The Nelson A. Rockefeller Center for Public Policy and the Social Sciences

Public Program: Jon Kohl '92 “The Future Has Other Plans”

17W Public Program

Jon Kohl ’92 is the director of Public Use Planning (PUP) Global Heritage Consortium. Photo by Hung Nguyen.

17W Public Program

A public lecture on February 22, 2017 “The Future Has Other Plans: Transcending Barriers to Plan Implementation in a Complex World,” by Jon Kohl '92. Photo by Hung Nguyen.

Article Type 

More and more often, we are hearing about the impacts that our modern lifestyle has on our world and the natural resources contained therein. Particularly, parks and heritage areas worldwide are in the midst of a crisis, and little attention is currently devoted to their preservation. While it is true that preservation planning is often underfunded, it seems that there is also a fundamental issue in the assumptions used to create resource management plans in these crucial spaces.

Traditionally, emphasis is placed on scientific rationality in preservation plans, and at first glance this seems the most logical approach. However, Jon Kohl argues that these plans are centered around assumptions of a world that never existed, which he terms the PLUS World. A PLUS World is one that is Predictable, Linear, Understandable, and Stable. During his presentation at the Rockefeller Center on February 22, 2017, Kohl discussed the theory of the PLUS World, and how the United States government embraces this worldview. However, there is another emerging paradigm, the DICE World. This reality is Dynamic, characterized by continuous change; Impossible to completely understand; Complex, characterized by interconnected and interacting parts; and Ever-Changing. Jon concluded his remarks with a new worldview for planning and governance.

Jon Kohl ’92 is the director of Public Use Planning, or PUP Global Heritage Consortium, and co-author of a new book titled, The Future Has Other Plans: Planning Holistically to Conserve Natural and Cultural Heritage. Jon works internationally developing ecotourism and park governance to conserve natural and cultural heritage. While Jon’s experience has been in conservation and heritage, his work shows that non-implementation afflicts all sectors of society. Indeed, without a more holistic approach, agencies of all kinds falter when confronted with complexity, wasting resources on plans that never contribute. Drawing on responses from many fields, his research illuminates deep causes of non-implementation, much beyond superficial resource lacks. While at Dartmouth, Jon double majored in Government/ENVS and Biology. He attributes his holistic perspective to his mentor, the late Professor Donella Meadows. After serving as a Peace Corps volunteer in Costa Rica, Jon graduated from the Yale School of Forestry and Environmental Studies, and then worked with RARE Center for Tropical Conservation and UNESCO’s World Heritage Center. While stationed in Honduras, he faced the challenge of discovering why so many management plans end unimplemented. He founded a planning approach that diverged greatly from conventional planning wisdom. He founded PUP Global Heritage in 2013, and has spent a total of 17 years working in conservation and heritage.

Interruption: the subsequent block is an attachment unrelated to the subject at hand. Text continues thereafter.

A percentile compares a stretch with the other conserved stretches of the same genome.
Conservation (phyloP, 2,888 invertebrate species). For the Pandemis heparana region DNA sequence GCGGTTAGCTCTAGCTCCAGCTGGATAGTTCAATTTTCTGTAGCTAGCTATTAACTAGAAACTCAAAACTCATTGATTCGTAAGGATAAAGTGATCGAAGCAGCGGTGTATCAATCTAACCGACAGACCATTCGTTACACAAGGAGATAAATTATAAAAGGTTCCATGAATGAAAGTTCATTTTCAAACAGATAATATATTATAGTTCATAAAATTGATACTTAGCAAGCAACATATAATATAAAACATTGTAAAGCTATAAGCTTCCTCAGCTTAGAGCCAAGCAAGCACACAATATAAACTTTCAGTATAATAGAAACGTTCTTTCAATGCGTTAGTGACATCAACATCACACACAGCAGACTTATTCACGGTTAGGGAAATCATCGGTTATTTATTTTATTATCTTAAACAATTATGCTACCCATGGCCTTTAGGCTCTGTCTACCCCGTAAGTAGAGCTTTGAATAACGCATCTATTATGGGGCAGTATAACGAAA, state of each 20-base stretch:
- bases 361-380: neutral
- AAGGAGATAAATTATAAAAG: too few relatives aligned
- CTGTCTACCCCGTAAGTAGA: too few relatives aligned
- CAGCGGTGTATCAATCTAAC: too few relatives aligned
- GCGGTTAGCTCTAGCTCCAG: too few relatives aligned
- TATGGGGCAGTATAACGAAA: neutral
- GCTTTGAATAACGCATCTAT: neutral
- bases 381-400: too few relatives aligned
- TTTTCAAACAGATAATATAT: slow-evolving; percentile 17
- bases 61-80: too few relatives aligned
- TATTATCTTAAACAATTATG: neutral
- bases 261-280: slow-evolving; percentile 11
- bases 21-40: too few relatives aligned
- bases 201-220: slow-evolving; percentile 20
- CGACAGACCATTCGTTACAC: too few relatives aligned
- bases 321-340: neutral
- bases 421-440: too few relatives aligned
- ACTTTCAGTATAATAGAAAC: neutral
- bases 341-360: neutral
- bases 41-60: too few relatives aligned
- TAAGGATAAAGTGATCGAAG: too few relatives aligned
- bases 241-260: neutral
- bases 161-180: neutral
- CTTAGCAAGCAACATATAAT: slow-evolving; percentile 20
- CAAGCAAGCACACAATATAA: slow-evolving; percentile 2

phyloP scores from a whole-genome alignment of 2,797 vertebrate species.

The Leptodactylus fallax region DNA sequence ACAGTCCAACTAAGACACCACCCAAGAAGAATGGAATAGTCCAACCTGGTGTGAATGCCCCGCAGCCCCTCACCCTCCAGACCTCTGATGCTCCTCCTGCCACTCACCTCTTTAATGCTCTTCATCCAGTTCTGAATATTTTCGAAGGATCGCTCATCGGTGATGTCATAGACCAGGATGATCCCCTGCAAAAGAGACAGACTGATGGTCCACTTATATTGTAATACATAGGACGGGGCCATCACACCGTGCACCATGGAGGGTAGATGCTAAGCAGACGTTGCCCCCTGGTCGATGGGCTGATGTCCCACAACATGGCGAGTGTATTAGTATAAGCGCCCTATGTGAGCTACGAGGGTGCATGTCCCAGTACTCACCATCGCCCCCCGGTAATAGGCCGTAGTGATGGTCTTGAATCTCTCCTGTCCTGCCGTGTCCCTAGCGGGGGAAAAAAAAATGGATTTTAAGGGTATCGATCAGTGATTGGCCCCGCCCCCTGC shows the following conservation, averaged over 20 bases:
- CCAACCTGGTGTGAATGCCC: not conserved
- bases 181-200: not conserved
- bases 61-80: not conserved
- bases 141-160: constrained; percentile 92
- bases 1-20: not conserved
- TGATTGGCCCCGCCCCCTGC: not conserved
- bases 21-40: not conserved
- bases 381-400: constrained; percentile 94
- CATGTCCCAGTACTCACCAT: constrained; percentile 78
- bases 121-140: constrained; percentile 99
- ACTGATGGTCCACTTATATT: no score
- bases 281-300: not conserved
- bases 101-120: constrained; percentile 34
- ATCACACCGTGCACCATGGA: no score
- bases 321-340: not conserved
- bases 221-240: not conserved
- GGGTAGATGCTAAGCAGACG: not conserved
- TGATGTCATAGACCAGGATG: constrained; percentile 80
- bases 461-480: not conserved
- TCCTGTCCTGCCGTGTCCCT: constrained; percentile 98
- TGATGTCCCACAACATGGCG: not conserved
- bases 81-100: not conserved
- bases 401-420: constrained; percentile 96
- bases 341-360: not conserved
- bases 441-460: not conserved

His public lecture on February 22, 2017 “The Future Has Other Plans: Transcending Barriers to Plan Implementation in a Complex World,” was cosponsored by the Rockefeller Center, the Departments of Government and Environmental Studies, and the Academy for Systems Change (formerly the Donella Meadows Institute).

Submitted by Olivia Bewley ’19, Rockefeller Center Student Program Assistant for Public Programs

The views and opinions expressed and any materials presented during a public program are the speaker’s own and do not necessarily represent the views and opinions of the Rockefeller Center or constitute an endorsement by the Center.

Close
The Nelson A. Rockefeller Center for Public Policy and the Social Sciences